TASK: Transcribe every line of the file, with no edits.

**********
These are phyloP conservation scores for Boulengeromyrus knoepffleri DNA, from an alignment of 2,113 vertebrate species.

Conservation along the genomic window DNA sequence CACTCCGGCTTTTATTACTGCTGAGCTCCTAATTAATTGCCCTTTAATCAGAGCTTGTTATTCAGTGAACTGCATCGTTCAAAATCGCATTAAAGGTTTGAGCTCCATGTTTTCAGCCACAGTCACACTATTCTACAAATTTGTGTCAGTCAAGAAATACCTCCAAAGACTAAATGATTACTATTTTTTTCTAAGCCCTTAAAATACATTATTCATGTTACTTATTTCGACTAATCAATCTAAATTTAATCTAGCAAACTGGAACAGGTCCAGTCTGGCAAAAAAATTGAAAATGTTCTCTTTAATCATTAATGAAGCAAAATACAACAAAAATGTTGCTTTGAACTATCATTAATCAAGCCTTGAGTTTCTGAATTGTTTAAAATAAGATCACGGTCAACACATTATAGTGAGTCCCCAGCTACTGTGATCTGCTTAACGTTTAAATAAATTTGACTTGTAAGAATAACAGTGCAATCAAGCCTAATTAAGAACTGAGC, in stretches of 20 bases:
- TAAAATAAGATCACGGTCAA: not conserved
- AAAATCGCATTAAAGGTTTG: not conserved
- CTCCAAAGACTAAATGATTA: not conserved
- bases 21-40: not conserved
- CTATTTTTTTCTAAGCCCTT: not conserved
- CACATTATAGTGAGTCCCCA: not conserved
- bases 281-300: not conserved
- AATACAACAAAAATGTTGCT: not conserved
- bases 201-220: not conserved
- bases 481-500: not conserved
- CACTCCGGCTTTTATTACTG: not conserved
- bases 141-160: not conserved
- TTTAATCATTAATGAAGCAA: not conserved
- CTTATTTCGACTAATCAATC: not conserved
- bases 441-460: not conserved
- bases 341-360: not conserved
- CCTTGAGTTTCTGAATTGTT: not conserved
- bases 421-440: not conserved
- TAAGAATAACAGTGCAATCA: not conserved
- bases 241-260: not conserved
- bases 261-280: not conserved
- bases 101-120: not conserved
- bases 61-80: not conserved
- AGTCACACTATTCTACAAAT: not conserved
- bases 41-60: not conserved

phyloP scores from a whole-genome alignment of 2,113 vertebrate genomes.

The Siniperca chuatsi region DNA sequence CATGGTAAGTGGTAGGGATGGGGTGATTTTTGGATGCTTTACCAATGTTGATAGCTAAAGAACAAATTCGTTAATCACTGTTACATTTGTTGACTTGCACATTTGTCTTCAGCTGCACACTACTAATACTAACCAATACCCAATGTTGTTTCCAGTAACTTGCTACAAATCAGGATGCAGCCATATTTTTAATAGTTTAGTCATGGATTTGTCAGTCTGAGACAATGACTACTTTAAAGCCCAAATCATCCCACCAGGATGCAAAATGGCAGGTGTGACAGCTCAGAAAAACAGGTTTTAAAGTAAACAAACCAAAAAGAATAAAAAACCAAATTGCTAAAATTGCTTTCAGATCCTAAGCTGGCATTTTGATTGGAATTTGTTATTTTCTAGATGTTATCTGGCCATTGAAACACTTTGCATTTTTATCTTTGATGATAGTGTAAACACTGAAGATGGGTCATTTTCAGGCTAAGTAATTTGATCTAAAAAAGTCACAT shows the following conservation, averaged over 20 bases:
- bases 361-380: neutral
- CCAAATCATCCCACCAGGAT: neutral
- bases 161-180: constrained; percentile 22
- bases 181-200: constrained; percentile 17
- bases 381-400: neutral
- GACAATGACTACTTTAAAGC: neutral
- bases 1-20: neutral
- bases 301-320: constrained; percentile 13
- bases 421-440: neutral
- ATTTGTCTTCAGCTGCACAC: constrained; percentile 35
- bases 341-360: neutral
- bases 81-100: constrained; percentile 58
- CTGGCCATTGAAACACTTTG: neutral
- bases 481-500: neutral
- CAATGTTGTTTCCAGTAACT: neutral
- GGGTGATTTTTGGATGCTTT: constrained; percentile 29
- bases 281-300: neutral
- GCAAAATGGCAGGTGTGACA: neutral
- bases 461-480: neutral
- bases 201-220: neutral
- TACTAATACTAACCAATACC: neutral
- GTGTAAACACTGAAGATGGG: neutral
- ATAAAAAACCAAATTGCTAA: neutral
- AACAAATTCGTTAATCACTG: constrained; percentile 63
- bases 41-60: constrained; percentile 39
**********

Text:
These are phyloP conservation scores for Boulengeromyrus knoepffleri DNA, from an alignment of 2,113 vertebrate species.

Conservation along the genomic window DNA sequence CACTCCGGCTTTTATTACTGCTGAGCTCCTAATTAATTGCCCTTTAATCAGAGCTTGTTATTCAGTGAACTGCATCGTTCAAAATCGCATTAAAGGTTTGAGCTCCATGTTTTCAGCCACAGTCACACTATTCTACAAATTTGTGTCAGTCAAGAAATACCTCCAAAGACTAAATGATTACTATTTTTTTCTAAGCCCTTAAAATACATTATTCATGTTACTTATTTCGACTAATCAATCTAAATTTAATCTAGCAAACTGGAACAGGTCCAGTCTGGCAAAAAAATTGAAAATGTTCTCTTTAATCATTAATGAAGCAAAATACAACAAAAATGTTGCTTTGAACTATCATTAATCAAGCCTTGAGTTTCTGAATTGTTTAAAATAAGATCACGGTCAACACATTATAGTGAGTCCCCAGCTACTGTGATCTGCTTAACGTTTAAATAAATTTGACTTGTAAGAATAACAGTGCAATCAAGCCTAATTAAGAACTGAGC, in stretches of 20 bases:
- TAAAATAAGATCACGGTCAA: not conserved
- AAAATCGCATTAAAGGTTTG: not conserved
- CTCCAAAGACTAAATGATTA: not conserved
- bases 21-40: not conserved
- CTATTTTTTTCTAAGCCCTT: not conserved
- CACATTATAGTGAGTCCCCA: not conserved
- bases 281-300: not conserved
- AATACAACAAAAATGTTGCT: not conserved
- bases 201-220: not conserved
- bases 481-500: not conserved
- CACTCCGGCTTTTATTACTG: not conserved
- bases 141-160: not conserved
- TTTAATCATTAATGAAGCAA: not conserved
- CTTATTTCGACTAATCAATC: not conserved
- bases 441-460: not conserved
- bases 341-360: not conserved
- CCTTGAGTTTCTGAATTGTT: not conserved
- bases 421-440: not conserved
- TAAGAATAACAGTGCAATCA: not conserved
- bases 241-260: not conserved
- bases 261-280: not conserved
- bases 101-120: not conserved
- bases 61-80: not conserved
- AGTCACACTATTCTACAAAT: not conserved
- bases 41-60: not conserved

phyloP scores from a whole-genome alignment of 2,113 vertebrate genomes.

The Siniperca chuatsi region DNA sequence CATGGTAAGTGGTAGGGATGGGGTGATTTTTGGATGCTTTACCAATGTTGATAGCTAAAGAACAAATTCGTTAATCACTGTTACATTTGTTGACTTGCACATTTGTCTTCAGCTGCACACTACTAATACTAACCAATACCCAATGTTGTTTCCAGTAACTTGCTACAAATCAGGATGCAGCCATATTTTTAATAGTTTAGTCATGGATTTGTCAGTCTGAGACAATGACTACTTTAAAGCCCAAATCATCCCACCAGGATGCAAAATGGCAGGTGTGACAGCTCAGAAAAACAGGTTTTAAAGTAAACAAACCAAAAAGAATAAAAAACCAAATTGCTAAAATTGCTTTCAGATCCTAAGCTGGCATTTTGATTGGAATTTGTTATTTTCTAGATGTTATCTGGCCATTGAAACACTTTGCATTTTTATCTTTGATGATAGTGTAAACACTGAAGATGGGTCATTTTCAGGCTAAGTAATTTGATCTAAAAAAGTCACAT shows the following conservation, averaged over 20 bases:
- bases 361-380: neutral
- CCAAATCATCCCACCAGGAT: neutral
- bases 161-180: constrained; percentile 22
- bases 181-200: constrained; percentile 17
- bases 381-400: neutral
- GACAATGACTACTTTAAAGC: neutral
- bases 1-20: neutral
- bases 301-320: constrained; percentile 13
- bases 421-440: neutral
- ATTTGTCTTCAGCTGCACAC: constrained; percentile 35
- bases 341-360: neutral
- bases 81-100: constrained; percentile 58
- CTGGCCATTGAAACACTTTG: neutral
- bases 481-500: neutral
- CAATGTTGTTTCCAGTAACT: neutral
- GGGTGATTTTTGGATGCTTT: constrained; percentile 29
- bases 281-300: neutral
- GCAAAATGGCAGGTGTGACA: neutral
- bases 461-480: neutral
- bases 201-220: neutral
- TACTAATACTAACCAATACC: neutral
- GTGTAAACACTGAAGATGGG: neutral
- ATAAAAAACCAAATTGCTAA: neutral
- AACAAATTCGTTAATCACTG: constrained; percentile 63
- bases 41-60: constrained; percentile 39